There are several challenges and problems with JavaScript SEO that you’ll need to consider when working with dynamic sites. These issues will impact your website differently and hurt your SEO. But to keep this article’s focus precise, let’s dive into the first thing your SEO campaign needs to nail: getting your pages indexed by Google.

Regarding indexation, three primary problems can emerge:

1. JS Files are Blocked by the Robot.txt

One of the most common and easy-to-fix issues regarding JavaScript is resources getting blocked by the robot.txt file.

Many developers and misinformed SEOs want to block crawlers from accessing anything but content. If you think about it, it makes sense at some level. After all, if all your content is on the HTML file, why would you want to waste crawl budget on fetching resources that add no SEO value?

However, as we know by now, Google uses these resources to generate a paint of your page. That includes your CSS to understand the layout of your page and the JS file to render dynamic content.

Without these two files (and other resources like images) blocked, search engines won’t generate an accurate representation of your page, resulting in indexing issues like missing content, low rankings, or errors.

Resource: Robot.txt SEO: Best Practices, Common Problems & Solutions

2. Google is Using Old Files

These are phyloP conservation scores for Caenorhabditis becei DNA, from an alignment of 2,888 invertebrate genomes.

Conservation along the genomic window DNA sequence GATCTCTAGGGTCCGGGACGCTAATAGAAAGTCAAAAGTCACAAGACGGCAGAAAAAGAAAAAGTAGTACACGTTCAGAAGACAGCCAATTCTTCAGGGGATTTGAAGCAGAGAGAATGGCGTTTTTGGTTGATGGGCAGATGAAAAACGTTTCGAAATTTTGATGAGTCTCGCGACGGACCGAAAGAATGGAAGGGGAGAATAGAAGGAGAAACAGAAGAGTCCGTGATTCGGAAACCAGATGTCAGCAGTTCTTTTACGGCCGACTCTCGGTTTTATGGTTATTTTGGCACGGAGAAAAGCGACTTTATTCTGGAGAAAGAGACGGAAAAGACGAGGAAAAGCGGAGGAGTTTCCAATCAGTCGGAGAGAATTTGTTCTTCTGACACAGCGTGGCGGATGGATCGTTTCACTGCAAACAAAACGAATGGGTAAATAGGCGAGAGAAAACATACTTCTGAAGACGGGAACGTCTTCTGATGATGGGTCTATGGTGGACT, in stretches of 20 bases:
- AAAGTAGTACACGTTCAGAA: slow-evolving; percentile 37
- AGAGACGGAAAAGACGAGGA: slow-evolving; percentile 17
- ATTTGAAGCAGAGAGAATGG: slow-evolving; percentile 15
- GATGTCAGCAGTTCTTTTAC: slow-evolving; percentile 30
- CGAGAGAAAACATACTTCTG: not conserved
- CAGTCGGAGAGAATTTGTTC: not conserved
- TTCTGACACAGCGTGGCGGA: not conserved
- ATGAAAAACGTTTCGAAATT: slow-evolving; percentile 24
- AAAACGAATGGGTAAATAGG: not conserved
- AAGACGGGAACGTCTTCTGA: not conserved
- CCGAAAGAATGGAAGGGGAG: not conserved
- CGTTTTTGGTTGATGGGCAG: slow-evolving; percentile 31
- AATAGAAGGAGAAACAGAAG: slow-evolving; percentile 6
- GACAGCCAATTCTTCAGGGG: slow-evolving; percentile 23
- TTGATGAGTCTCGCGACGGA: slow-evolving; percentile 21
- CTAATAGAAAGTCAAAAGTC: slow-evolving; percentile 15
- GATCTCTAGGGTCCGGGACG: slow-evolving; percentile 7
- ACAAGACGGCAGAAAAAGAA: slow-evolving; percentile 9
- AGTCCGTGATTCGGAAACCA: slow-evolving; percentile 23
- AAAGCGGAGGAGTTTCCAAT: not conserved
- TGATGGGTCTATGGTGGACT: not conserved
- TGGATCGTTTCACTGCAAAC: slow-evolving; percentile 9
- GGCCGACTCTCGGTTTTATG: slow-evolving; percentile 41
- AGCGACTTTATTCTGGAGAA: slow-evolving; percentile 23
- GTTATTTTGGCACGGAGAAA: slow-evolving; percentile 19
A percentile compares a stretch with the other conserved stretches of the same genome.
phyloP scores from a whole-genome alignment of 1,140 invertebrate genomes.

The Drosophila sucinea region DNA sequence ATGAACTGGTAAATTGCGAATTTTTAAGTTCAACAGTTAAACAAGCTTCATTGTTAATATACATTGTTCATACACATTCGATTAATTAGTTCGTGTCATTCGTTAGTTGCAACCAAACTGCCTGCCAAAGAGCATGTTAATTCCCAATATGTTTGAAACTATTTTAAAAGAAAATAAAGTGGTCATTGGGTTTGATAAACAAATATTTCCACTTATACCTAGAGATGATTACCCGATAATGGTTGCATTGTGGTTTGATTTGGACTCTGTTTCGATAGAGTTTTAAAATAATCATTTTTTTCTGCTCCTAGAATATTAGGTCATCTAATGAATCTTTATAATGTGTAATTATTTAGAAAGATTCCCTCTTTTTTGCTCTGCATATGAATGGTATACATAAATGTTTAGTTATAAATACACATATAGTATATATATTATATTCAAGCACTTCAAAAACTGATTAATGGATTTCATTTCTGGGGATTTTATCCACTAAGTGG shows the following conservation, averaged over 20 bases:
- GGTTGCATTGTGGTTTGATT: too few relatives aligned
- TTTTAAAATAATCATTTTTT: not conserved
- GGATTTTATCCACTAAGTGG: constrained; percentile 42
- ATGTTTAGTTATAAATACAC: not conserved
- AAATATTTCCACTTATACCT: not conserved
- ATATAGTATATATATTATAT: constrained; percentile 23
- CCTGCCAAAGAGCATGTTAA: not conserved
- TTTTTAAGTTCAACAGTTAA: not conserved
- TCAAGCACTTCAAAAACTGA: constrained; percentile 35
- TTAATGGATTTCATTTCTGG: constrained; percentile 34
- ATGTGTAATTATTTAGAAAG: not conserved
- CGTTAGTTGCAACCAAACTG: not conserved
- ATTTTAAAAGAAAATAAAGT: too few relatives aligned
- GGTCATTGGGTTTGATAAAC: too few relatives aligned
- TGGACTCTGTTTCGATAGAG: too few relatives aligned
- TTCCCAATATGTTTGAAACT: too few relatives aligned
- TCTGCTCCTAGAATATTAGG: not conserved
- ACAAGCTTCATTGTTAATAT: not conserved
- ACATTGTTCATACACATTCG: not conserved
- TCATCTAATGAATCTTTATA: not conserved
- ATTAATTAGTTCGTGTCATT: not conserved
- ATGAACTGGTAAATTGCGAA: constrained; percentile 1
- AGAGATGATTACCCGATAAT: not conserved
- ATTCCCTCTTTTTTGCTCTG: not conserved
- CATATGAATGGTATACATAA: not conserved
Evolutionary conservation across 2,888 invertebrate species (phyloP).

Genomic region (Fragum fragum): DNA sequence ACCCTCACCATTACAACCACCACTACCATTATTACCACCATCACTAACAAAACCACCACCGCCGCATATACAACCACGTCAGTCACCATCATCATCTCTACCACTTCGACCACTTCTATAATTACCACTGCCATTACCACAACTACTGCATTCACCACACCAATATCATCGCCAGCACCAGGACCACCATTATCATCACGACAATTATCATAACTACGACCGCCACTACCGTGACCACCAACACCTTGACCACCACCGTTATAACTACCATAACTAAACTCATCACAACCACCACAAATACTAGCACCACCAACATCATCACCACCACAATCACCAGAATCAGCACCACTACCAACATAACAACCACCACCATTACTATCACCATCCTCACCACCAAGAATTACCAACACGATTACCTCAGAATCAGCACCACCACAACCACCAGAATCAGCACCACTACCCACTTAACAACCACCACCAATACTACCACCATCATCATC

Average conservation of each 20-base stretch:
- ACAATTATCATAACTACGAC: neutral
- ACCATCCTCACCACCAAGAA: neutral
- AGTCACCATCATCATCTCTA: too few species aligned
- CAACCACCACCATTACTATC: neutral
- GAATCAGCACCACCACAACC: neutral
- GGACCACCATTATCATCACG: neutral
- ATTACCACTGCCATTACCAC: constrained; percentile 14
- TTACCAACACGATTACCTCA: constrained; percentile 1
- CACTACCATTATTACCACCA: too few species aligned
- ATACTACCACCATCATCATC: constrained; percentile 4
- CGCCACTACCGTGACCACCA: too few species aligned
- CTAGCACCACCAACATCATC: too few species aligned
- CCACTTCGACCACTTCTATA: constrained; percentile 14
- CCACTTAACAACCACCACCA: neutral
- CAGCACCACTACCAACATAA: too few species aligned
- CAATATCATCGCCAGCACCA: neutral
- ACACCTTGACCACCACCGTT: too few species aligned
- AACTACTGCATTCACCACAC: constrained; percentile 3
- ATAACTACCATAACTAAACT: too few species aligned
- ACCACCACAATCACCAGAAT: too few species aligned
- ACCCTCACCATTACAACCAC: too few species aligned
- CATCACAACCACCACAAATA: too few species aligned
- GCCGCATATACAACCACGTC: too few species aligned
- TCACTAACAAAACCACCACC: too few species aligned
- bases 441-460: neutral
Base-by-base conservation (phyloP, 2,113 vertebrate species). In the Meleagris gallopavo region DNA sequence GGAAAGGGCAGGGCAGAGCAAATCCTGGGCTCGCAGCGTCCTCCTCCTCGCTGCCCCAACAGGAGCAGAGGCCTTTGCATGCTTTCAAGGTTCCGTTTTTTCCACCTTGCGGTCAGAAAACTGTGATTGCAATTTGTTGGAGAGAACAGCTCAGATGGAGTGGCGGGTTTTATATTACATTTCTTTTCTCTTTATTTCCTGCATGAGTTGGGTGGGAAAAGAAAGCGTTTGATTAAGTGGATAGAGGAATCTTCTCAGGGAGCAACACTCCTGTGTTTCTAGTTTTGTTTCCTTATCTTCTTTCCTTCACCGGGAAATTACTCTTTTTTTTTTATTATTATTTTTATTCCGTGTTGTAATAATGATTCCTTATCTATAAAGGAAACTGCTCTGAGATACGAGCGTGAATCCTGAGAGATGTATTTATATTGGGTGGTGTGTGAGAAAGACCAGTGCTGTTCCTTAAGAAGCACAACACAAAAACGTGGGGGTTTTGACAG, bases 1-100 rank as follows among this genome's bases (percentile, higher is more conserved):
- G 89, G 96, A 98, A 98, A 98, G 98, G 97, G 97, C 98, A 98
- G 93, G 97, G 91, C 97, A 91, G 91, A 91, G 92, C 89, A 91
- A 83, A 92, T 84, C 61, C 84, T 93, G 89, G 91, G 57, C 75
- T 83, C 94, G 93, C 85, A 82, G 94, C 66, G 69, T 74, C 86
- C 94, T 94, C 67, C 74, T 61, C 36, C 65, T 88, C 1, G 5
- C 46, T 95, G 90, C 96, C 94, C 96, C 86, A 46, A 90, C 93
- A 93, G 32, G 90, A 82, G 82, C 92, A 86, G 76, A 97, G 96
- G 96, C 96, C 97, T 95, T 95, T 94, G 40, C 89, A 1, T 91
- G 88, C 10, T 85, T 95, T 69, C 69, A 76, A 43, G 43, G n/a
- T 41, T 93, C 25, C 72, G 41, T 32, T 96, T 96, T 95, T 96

When Google Bot downloads the necessary files to render your page. It’ll cache them to lower the burden on the system when it crawls the page again. Because of this caching system, if you update your CSS, JS, or any other files name and content, Google could ignore the changes and use the cached files instead.

Suppose the changes are significant enough (like changing element names or behaviors). In that case, the page won’t be rendered as intended, causing your page to get unindexed because of low/poor content or because it appears to be broken.

If your pages don’t get unindexed, it will affect your rankings. Google can perceive the poorly rendered elements as a signal for a bad user experience and derank you against more fully rendered pages from your competition.

3. Google Can’t Render or Partially Renders Your Pages

Even if Google downloads all your files and has access to every resource it needs, there are still many instances where the renderer won’t be able to get all the content on your page.

Although there are many reasons for this, Google’s renderer operates with time. When Google is rendering your pages, it will timeout once the allocated crawl budget is done, interrupting the rendering process.

In a new crawl session, it will go through the same process, and if it still can’t render the entire page, it will index your page as it is, no matter if it isn’t the complete paint – after all, how can Google really know?